The galvanized steel spade anchor sizes are 12 pounds, 21 pounds, 33 pounds, 44 pounds, 55 pounds, 66 pounds, 77 pounds, 99 pounds, 121 pounds, 165 pounds, and 243 pounds. The stainless steel spade anchor weights are the same as the galvanized steel anchors.
The aluminum spade anchors sizes are 6 pounds, 10 pounds, 15 pounds, 26 pounds, 41 pounds, and 57 pounds. The aluminum anchor would be a good option when hand pulling the anchor and using it in soft seabeds.
10. Mushroom Anchor
Price Range: $15 – $22
The mushroom anchor comes in sizes of 8 pounds, 10 pounds, and 15 pounds. The anchor is made of PVC coated steel. This anchor is great for kayaks, canoes, paddle boards, inflatable boats, and small Jon boats. These are great for anchoring in thick weeds or muddy bottoms where it can be quickly set and retrieved. Also, these bottoms allow the anchor more gripping power. This anchor does not permanently hold the boat in one location and should not be used for safety-critical situations.
An anchor chain is not typically used with a mushroom anchor. An oversized clip similar to a carabiner is placed through the top loop of the anchor which is connected to the anchor rope. A minimal scope is set out with this style anchor. The anchor has holes in the bottom which allow mud and sand to fill the anchor. After retrieval, any mud or sand remaining on the anchor should be shaken off before bringing it onboard the vessel.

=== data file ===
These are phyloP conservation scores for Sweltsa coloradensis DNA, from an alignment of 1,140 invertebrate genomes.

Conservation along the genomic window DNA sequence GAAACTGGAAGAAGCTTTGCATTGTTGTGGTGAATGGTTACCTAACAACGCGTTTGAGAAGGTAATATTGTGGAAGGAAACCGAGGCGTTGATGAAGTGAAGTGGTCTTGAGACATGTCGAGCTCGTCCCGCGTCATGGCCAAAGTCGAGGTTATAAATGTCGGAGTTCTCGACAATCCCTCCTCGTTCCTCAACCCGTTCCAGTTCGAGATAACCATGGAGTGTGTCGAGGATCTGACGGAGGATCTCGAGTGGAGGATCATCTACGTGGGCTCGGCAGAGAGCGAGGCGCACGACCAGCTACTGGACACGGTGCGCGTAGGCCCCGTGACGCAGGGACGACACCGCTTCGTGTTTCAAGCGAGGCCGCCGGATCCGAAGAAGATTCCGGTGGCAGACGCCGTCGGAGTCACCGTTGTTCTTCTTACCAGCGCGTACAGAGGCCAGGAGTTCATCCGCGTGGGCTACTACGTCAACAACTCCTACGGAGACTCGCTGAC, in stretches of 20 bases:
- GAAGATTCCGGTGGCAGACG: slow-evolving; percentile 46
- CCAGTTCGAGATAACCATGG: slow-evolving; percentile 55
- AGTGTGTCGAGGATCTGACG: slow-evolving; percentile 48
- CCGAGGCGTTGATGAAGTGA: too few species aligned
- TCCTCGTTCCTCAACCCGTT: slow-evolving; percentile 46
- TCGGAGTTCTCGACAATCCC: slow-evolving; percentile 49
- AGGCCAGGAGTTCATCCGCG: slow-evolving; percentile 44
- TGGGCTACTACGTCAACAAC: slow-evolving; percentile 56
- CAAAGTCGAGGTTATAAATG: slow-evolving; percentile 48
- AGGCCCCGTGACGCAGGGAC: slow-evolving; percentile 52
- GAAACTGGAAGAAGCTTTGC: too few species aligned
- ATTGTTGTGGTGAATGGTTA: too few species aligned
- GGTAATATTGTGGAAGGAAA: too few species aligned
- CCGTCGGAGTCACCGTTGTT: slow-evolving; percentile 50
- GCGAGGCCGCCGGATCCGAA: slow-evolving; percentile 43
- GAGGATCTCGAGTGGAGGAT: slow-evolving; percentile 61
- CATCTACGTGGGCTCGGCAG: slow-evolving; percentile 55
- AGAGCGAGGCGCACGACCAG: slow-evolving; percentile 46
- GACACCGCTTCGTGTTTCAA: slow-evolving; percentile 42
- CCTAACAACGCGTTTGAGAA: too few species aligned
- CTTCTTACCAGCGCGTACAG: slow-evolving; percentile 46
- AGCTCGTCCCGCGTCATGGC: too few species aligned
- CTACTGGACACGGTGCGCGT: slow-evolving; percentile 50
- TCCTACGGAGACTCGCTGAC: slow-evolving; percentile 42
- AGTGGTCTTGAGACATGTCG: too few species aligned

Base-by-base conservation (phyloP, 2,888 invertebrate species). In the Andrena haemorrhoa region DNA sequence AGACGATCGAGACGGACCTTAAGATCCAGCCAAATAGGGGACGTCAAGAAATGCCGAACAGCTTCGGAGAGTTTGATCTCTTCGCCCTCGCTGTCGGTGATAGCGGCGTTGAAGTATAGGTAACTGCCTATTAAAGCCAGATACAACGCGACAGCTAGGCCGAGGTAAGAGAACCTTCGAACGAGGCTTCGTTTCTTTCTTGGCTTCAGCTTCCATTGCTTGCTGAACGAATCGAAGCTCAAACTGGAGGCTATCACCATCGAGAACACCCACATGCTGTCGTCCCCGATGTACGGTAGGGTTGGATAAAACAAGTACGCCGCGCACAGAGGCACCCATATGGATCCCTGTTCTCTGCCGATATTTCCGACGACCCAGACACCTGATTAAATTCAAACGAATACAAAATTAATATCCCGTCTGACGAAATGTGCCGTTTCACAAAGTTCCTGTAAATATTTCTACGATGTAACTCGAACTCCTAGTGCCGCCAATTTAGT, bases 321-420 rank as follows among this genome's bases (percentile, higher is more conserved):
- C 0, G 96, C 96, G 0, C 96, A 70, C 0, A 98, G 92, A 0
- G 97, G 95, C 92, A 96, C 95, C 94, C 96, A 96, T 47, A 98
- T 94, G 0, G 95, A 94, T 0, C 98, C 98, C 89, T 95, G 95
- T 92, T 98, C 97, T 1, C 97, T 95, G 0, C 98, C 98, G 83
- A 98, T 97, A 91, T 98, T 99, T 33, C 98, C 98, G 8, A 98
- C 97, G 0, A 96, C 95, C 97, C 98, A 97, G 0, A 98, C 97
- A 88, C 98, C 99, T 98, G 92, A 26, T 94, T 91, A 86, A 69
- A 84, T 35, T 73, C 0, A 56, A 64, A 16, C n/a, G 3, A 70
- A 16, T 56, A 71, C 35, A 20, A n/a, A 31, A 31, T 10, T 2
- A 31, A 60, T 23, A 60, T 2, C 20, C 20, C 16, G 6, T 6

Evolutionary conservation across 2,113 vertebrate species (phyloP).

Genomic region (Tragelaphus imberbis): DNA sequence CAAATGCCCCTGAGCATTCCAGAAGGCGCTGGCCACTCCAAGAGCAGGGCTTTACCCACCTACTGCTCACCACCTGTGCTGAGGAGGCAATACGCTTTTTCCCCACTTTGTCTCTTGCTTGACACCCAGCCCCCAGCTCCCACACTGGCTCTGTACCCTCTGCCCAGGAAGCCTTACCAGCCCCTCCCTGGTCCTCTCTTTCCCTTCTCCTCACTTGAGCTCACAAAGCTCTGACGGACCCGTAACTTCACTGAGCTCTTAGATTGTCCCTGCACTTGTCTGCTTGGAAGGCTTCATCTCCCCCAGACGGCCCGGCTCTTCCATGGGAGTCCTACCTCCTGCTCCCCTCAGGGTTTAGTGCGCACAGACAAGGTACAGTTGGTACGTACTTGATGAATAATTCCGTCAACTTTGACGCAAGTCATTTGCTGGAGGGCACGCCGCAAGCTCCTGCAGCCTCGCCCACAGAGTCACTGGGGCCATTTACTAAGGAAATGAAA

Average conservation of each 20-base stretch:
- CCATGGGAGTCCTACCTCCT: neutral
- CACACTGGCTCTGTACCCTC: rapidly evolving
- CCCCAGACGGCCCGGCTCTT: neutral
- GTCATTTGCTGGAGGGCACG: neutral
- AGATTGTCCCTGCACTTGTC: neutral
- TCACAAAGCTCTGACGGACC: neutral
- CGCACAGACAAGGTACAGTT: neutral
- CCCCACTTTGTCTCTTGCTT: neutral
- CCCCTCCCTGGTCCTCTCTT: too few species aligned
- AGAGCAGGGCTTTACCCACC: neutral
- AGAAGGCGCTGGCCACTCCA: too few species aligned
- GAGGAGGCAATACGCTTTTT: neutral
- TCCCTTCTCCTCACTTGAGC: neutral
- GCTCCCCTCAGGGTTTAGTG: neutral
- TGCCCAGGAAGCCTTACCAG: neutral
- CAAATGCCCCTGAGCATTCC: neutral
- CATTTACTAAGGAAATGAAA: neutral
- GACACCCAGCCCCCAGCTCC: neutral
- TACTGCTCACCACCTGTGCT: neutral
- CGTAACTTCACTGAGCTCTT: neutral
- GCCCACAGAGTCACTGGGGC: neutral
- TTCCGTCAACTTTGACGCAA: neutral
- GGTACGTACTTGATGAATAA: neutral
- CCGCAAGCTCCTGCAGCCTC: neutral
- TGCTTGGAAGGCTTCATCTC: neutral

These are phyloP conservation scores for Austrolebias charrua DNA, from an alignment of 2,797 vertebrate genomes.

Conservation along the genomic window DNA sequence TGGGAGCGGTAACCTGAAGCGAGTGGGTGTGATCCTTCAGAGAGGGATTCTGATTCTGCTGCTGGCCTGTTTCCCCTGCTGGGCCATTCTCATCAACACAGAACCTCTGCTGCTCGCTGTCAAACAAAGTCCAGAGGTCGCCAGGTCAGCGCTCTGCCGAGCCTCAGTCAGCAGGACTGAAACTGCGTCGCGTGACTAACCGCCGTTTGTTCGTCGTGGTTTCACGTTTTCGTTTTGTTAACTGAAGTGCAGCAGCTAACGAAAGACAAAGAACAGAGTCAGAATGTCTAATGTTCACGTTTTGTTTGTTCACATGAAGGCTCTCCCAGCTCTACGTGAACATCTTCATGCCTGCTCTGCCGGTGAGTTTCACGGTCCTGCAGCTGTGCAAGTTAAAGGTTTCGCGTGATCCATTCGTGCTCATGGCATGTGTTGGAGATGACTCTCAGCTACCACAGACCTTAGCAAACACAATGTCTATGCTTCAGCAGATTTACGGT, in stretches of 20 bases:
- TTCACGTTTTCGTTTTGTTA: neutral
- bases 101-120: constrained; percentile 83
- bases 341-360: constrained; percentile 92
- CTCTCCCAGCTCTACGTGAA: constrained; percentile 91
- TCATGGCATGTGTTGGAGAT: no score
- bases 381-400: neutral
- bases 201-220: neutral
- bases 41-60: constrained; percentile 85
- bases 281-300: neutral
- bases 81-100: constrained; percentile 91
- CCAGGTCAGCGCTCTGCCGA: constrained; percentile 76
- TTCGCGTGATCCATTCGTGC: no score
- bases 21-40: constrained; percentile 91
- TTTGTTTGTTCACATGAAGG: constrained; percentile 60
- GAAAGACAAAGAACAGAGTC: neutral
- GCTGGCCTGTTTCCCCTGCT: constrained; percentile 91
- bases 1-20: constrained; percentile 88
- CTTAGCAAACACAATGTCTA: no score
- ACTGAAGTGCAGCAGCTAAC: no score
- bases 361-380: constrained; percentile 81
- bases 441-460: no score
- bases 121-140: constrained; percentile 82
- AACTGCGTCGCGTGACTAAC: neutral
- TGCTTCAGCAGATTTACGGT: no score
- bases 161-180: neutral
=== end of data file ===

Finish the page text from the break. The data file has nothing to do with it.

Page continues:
There are also mushroom anchors with long shafts that get buried into hard ground to create permanent mournings.
11. River Anchor
Estimated Price: $18
This river anchor is an 8-pound PVC coated steel anchor. The anchor does not have high holding power but will stop the boat from drifting in light winds and light currents. This anchor is good for kayaks, canoes, paddle boards, small boats, pontoon boats, and even bass boats. The anchor deploys quickly and retrieves quickly.